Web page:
The Neoliberal University

“From San Diego to Rome, from San Juan to London and Amsterdam, 2010 will be remembered as the year of student protests internationally,” commented Antonio Carmona Báez, Ph.D., a political science lecturer at the University of Amsterdam. “Not since 1968 have university students stood up around the globe — simultaneously — against authority, this time to save public education.” (UC Davis Bicycle Barricade Blog)

David Harvey expounds upon neoliberalism as a hegemonic mode of discourse that above all, values the free market, free trade and strong property rights. Neoliberalism exhorts workers to be more efficient, productive, leading to greater profits for corporations and lower costs for consumers. Universities in the US have become more and more corporatized — an argument advanced by Chandra Mohanty in an extremely insightful book I read years ago called Feminism without Borders: Decolonizing Theory, Practicing Solidarity. What does the neoliberal university look like in the US?

1) Small number of stellar faculty, but the majority of faculty are overburdened with overly populated classes for less pay. Faculty are usually so busy publishing, preparing for lectures, serving on multiple committees, and advising their graduate students. Minority and women faculty members face additional demands placed on them as the “token” faculty member.

2) Administrators making ludicrous decisions to hire adjuncts or temporary faculty to maximize profit. The result is that adjuncts tend to account for nearly half of the teaching force. Teaching assistants are part of the cheap labor force, which is not to say that the experience is not a valuable one. I have always learned just as much, if not more, as a teaching assistant in graduate school. However, graduate students are woefully underpaid, as demonstrated by an article on the “evolution” of TAs and unions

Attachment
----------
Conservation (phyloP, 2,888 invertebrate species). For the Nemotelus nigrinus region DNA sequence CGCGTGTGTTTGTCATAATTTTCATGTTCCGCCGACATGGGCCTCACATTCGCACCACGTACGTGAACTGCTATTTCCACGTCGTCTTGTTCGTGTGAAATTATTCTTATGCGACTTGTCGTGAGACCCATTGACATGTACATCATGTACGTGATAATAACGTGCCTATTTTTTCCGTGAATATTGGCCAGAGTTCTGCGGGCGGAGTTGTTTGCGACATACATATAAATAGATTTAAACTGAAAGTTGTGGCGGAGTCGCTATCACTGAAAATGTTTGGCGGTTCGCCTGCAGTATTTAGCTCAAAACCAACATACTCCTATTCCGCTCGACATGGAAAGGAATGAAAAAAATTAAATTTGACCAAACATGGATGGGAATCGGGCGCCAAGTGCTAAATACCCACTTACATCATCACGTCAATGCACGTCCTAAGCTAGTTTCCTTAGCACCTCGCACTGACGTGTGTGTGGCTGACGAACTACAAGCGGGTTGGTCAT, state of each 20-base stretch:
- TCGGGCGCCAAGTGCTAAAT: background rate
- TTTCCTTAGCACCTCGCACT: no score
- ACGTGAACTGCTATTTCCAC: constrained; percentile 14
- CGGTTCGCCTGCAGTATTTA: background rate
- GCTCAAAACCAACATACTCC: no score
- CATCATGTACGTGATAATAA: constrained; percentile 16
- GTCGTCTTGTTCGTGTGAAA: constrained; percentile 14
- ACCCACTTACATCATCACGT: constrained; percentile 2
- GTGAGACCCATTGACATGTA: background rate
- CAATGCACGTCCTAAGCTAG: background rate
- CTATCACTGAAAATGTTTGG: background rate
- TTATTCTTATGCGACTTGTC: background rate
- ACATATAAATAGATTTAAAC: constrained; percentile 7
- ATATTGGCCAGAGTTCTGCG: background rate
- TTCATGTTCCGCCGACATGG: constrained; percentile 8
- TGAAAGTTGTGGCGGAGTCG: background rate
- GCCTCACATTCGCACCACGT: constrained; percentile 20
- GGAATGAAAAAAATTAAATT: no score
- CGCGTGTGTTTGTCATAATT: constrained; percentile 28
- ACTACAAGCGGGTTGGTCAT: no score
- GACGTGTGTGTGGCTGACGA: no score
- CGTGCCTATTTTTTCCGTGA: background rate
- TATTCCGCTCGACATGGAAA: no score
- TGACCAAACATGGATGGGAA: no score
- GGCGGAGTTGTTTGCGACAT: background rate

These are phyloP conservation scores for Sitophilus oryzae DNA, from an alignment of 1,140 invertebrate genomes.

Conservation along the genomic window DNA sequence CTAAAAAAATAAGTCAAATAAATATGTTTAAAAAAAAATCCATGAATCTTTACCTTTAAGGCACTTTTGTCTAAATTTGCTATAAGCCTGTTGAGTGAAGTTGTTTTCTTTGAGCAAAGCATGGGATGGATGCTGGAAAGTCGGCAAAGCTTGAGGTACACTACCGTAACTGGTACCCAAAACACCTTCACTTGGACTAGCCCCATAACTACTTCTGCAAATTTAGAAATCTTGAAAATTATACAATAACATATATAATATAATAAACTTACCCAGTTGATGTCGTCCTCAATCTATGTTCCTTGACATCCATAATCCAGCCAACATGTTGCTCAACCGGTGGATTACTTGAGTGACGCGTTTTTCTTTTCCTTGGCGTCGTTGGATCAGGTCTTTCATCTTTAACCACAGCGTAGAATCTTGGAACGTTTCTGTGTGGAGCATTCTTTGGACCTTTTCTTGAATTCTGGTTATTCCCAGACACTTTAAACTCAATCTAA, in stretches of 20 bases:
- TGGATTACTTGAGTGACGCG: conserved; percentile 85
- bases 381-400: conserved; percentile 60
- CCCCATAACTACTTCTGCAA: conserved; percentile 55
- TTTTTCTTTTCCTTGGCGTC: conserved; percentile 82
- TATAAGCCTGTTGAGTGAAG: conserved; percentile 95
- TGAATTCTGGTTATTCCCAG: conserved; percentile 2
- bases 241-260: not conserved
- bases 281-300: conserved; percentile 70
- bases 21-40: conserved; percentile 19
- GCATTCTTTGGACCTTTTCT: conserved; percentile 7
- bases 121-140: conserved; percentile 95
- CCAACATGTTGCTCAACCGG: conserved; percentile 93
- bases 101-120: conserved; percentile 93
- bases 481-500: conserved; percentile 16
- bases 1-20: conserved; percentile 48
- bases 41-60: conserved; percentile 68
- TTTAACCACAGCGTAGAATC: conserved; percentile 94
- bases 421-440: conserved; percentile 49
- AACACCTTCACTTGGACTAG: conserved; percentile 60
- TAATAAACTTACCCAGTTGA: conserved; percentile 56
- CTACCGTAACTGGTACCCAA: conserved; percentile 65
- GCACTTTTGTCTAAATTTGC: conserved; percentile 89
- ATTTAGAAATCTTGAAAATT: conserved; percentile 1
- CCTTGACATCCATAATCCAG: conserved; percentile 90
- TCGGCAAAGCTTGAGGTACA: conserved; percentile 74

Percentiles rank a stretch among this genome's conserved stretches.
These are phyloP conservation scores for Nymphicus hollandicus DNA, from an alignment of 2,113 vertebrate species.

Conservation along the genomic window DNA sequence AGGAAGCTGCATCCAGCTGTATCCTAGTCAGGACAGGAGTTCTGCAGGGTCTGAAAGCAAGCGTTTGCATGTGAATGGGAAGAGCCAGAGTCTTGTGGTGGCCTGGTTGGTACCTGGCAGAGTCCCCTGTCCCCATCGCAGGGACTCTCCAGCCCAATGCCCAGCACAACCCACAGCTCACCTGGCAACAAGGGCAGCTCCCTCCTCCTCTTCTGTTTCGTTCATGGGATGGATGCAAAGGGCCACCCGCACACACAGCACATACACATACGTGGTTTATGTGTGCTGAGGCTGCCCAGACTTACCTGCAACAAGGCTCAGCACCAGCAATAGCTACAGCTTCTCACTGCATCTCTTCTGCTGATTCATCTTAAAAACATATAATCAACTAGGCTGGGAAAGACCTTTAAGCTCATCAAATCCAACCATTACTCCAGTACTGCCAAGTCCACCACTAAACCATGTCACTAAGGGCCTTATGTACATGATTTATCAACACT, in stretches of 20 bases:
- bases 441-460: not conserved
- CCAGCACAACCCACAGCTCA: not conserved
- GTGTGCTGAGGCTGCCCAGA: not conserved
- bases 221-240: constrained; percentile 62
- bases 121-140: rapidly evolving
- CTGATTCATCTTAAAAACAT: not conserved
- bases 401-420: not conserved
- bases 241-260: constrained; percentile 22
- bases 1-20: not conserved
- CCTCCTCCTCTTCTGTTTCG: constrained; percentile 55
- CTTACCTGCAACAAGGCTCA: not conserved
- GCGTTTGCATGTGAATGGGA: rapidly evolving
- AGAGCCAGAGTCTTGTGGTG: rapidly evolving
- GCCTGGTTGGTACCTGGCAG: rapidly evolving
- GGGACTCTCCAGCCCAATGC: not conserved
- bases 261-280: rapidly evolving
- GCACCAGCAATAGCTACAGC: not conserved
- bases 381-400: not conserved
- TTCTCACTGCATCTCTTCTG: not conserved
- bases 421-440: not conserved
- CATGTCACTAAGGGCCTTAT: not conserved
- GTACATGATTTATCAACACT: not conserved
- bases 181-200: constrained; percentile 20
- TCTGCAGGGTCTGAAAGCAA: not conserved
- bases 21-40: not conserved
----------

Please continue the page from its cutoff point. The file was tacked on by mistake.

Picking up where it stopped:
3) In the UK, research shows the annual cost of a degree has risen by 300% in two decades by the government. The situation parallels what happened in California, as governments on both sides are raising tuition fees (in the name of the “deficit” while they cut taxes for the rich) in an attempt to completely privatize public education. Reductions in public spending have precipitated student strikes around the world from Manila to Santiago to Jakarta. Check out these excellent blogs for more details, Reclaim UC and UC Strike.

A colleague of mine, Alex Posecznick captures this dilemma in a recent panel session invitation. We must be critical of the neoliberal university and strategize ways to resist.

“ABSTRACT As anthropologists in the 21st century, we are trained to be sensitive to our own positionality in the field and the ways that knowledge production is necessarily embedded in a social, political and economic milieu. And yet, many of us, as academics, remain less critically aware of our own ambiguous, contradictory positions in the commodification of education, the fetishizing of intellectual achievement, and in the projects of the neoliberal university. We decry the marginalized other in our fieldwork, but our departments rely on under-employed and under-appreciated adjunct instructors and exploit the labor of teaching assistants, who are heavily relied upon! to teach the undergraduate masses. This session invites papers that both reflect on the ways that scholars and academics collude with and creatively resist oppressive practices in the University. It challenges academics to engage the institutional rituals, policies and practices that reproduce inequity in their own departments and institutions, while theorizing the historical and contemporary relationship between individual agents, global systems of knowledge production, institutions of higher education and the state.”

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